Some folks care only for the business inside the ring, but the fights outside the ring are also brutal, in a different way, and can mightily impact what you do or don’t see on your screen. So, they are “newsworthy” and deserve to be discussed.
Case in point: Bob Arum, the pound for pound king of the promotional business, a major player and then some in this space since 1966, has no love for the methods employed by reclusive deal-maker Al Haymon .
That’s an understatement; Arum believes Haymon plays fast and loose and dirty. And he wanted to prove that point in court…Arum’s stance, in which he accused Haymon of “rigging” the industry, went before a California judge last week, and the judge dismissed an antitrust allegation, while also stating that Haymon’s Kansas-based Wall St. financial backers (Waddell & Reed) cannot be targeted in this suit.
The Arum combo says that Haymon is illegally trying to create a monopoly situation, which is supposed to be verboten in our nation, where a “free market” is supposed to reign. In recent history, as more mega corporations amass more goodies, this nation hasn’t cracked down on monopolistic practices, though, arguably, that trend might be reversing, as our citizenry is now better comprehending the anti-for-the-masses practices our elected officials have been propagating the last four decades.
In this filed suit, it is alleged that Haymon uses tactics that are beyond unbecoming; but unless a fighter comes forward and testifies that he was explicitly prevented from signing with someone other than Haymon, for example, I don’t see how a judge latches on to some of the Arum-team allegations. I did think to myself, as this case was publicized, that it would seemingly be hard to prove that Haymon is in an illegal manner restricting or denying Top Rank’s ability to compete and thrive, being that TR had the B side, Manny Pacquiao, in that May 2 “Super Fight” which exceeded expectations in grossing obscene piles of loot for a select few. But I’m a boxing writer…so I asked a NYC-based attorney friend to mull this judgement on a suit which came together in June and offer some thoughts on what it means.
“Bottom line, very thorough and well-reasoned decision, but more importantly, based soundly on the law,” my attorney friend told me. “Top Rank needs to tighten up its factual allegations beyond mere conclusions. The procedural rule the defendants relied on permits dismissal if there is no legal theory or the complaint lacks sufficient facts to support the legally cognizable theories alleged. Both of those basis’ were found lacking here. That said, the courts allow liberal pleadings and are permitting TR to serve an Amended Complaint with more factual meat on its bones.”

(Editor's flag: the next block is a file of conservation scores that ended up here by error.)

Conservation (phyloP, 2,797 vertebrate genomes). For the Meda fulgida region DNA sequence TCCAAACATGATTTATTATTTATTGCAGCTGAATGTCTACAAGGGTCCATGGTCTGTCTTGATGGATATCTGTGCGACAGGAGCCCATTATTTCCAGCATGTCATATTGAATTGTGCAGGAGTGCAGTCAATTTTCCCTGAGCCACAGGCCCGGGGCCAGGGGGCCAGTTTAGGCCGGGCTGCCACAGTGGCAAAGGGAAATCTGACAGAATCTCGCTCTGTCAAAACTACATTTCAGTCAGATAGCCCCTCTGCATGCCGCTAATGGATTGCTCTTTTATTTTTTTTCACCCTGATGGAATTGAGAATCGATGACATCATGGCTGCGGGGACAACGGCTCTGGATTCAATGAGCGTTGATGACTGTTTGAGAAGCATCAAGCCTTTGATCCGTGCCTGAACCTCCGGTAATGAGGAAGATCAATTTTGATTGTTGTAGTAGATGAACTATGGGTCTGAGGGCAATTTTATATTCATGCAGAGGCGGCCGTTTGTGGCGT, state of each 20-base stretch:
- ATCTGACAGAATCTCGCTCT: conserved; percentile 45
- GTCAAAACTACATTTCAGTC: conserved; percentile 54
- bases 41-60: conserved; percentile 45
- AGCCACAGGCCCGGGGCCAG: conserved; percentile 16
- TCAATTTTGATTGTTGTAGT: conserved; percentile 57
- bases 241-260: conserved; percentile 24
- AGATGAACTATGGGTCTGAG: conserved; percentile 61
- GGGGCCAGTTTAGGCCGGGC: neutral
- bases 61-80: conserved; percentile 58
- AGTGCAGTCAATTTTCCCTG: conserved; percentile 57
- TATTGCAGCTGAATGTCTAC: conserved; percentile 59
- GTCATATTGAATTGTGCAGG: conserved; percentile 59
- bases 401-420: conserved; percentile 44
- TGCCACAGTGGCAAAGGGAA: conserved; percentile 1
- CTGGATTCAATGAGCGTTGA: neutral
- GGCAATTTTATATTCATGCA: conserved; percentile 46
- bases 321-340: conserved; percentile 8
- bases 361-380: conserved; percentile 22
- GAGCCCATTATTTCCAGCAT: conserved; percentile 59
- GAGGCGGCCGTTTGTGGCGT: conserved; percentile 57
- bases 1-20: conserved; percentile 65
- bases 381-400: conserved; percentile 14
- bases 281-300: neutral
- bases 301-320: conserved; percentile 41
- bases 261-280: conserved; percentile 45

He continued: “The Court is looking for facts that TR has been injured by Haymon’s conduct. The decision specifically states, that TR “has not identified a single bout that it has attempted to promote but was precluded from promoting by the Haymon Defendants, a single venue from which it has been blocked, or a single network that has refused to broadcast a fight promoted by Top Rank.”
Right; and that seems like iffy territory there, anyway. I mean, Showtime can “refuse to broadcast” an Arum-promoted bout…but they have free will in choosing who to do business with. So, there has to be an element of unfairness, lack of fair play, in that refusal…and that has to be found and presented to the court.
“Lawyer X” continued: “Also, the court indicated the lawsuit lacked facts sufficient to show an Anti-Trust violation existed. Specifically, the decision states, “Top Rank only alleges that the Haymon Defendants, on one occasion, withheld their consent and refused to allow Roc Nation to promote a bout involving one of the Haymon Defendants’ boxers. With respect to venue blocking, Top Rank only alleges that the Haymon Defendants blocked Golden Boy and Banner Promotions from booking a venue for a single fight.”
Looks to me like the judge said, OK, they were blocked from booking a card at venues. But Haymon is allowed to out-bid another party for a site to put on a fight. Right? (Now, if bids were put in to block, and then no cards were placed in those venues, then I don’t condone that practice. Let’s fight each other with honorable methods, that’s my plea.)
“X” continued: “The Court found that there were insufficient facts to sue the Haymon financial backers. The court advised that it needs to see what actionable conduct each the specific defendant engaged in as opposed to lumping all 9 (I believe its 9) defendants together as each collectively and individually committing the same violative acts as the others. Lastly, the Court held that there was no legal claim for aiding and abetting or conspiring by companies, individuals who were nothing more than investors.”
So, what does X think is next step for Top Rank? “If TR doesn’t come back with detailed facts and specifics… which are hard to come by whenever Haymon is involved, those portions already stricken may be DOA the second time around. It is never good to have your lawsuit gutted before the defendant even puts in an answer to it!”
There ya go…a look at one of the outside the ring battles featuring two giants of industry, protecting territory, and seeking to expand reach. This one will be a 15 rounder…